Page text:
Wednesday April 5, 2017
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Erna Mahyuni

Erna tweets too much on @ernamh. Angry Sabah native, slave to her dog/cat and blogs at ernamahyuni.com

APRIL 5 ― Years ago, a friend-broke up with someone because he insisted it was possible to be racist against white people.

This person was Asian, by the way.

My annoyance and irritation at that incident is coming back to me now, seeing the response to Ghost in the Shell from some other people I know. Fortunately I don't friend-break up over differing movie opinions, else I would have no friends left.

My one-sentence review of Ghost would be: A movie made by a white boy who thought he could make a cyberpunk tale after watching maybe three animes.

Hearing white men in suits saying it shouldn't matter if a white person plays roles meant for other races is one thing, but hearing it from Asians just bothers me.

I've met too many Malaysians who say, that it shouldn't matter what race a person is so long as the person is good enough.

Here's the thing: what happens if, thanks to bias from mass media and advertising portrayals of white people starring in everything, people consciously or unconsciously think that white/Caucasian = good?

I still remember when I was young, reading about the woes of local models dealing with advertisers who would choose “Pan-Asians” or obviously white-blooded or white-looking actors.

It wasn't too long ago in Thailand that children who were partly white were ostracised. Now, however, mixed-blood Thais are in demand in the local entertainment industry.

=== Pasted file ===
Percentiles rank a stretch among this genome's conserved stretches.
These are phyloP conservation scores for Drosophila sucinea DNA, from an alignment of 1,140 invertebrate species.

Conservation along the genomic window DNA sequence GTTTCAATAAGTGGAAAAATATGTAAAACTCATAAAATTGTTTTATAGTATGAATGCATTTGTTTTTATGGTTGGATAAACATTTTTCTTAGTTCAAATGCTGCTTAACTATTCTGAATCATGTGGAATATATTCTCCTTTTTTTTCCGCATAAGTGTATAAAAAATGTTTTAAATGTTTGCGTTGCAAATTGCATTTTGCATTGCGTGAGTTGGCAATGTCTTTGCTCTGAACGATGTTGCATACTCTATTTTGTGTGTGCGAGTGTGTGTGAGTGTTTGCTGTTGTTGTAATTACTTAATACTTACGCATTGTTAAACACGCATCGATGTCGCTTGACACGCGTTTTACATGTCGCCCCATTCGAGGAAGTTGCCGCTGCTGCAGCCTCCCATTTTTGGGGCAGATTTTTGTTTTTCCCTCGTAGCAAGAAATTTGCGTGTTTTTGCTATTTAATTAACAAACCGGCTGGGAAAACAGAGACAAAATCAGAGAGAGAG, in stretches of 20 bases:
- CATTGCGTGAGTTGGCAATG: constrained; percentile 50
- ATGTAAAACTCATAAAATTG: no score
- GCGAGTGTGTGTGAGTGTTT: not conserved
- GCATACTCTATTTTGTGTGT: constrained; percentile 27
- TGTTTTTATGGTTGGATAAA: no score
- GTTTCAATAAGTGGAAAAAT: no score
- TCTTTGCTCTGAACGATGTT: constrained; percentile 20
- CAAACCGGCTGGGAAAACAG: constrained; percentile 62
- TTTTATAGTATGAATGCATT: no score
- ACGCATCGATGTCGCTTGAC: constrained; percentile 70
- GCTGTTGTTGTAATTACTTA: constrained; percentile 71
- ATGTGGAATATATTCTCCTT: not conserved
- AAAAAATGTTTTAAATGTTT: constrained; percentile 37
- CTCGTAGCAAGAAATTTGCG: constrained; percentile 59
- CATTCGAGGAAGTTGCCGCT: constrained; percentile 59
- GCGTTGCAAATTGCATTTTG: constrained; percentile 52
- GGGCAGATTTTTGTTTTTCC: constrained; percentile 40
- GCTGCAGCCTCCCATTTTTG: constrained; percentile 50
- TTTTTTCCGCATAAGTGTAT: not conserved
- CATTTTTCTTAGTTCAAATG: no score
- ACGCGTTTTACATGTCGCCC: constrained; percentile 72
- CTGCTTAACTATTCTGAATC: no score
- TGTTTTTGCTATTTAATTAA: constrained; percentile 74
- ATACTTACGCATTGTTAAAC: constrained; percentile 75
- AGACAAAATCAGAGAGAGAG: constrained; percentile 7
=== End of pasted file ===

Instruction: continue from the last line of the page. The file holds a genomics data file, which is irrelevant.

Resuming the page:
One of our most successful local entrepreneurs made her fortune peddling creams of questionable efficacy, with a tagline promoting how “putih” or “white” your skin could look.

“No, Erna, people just want fair skin, they don't want to be orang putih (Caucasians).”

I wish I could agree.

It's the 21st century and yet, Malaysians still ascribe to ridiculous, white-centric standards of beauty and concepts such as whitewashing goes completely over their heads.

Look, one in every four people in the world is Chinese. You could argue then that the real default person by virtue of sheer population reach would be Chinese. But no, for some reason we think Matt Damon is the epitome of the ideal Hollywood star and that Scarlett Johansson should be first pick for any film requiring a woman run around in a leather catsuit with guns.

If you watch anything besides white people TV and film, you'd know there are talented actors of many races and who don't all live in Los Angeles.

To be honest, I'm just sad that people think Pete Teo playing a hamsap lou (dirty old man) in GITS is considered a pinnacle of achievement for Malaysia; Singaporean Chin Han got a better role in GITS.

But quite a few horny Malaysians seem to think that Teo sexually molesting Scarlett Johansson in a scene is cooler than Chin Han's role as an elite member of a strike force with actual dialogue and gets a few scenes where he gets to be kinda badass.

No wonder explaining whitewashing to some Malaysians feels like you need both a truncheon and a megaphone.

I fully intended to boycott Ghost but I wanted to see if it deserved the pre-emptive criticism it received.

Well, Scarlett Johansson plays a robot white woman who used to be a flesh-and-blood Japanese woman. So yes, it deserves all the brickbats.

White actors do not need to fear their roles will be co-opted by non-whites but non-whites have to fight for slim pickings, which are often also grabbed at by white actors.

That's the simple gist of it. The world has room for stories, more diverse roles and the default white character should have become passe by now.

So do us non-whites a favour by just not normalising whitewashing, people. At this rate we are going to have Dakota Fanning play Princess Mononoke and that is just so not on.

* This is the personal opinion of the columnist.

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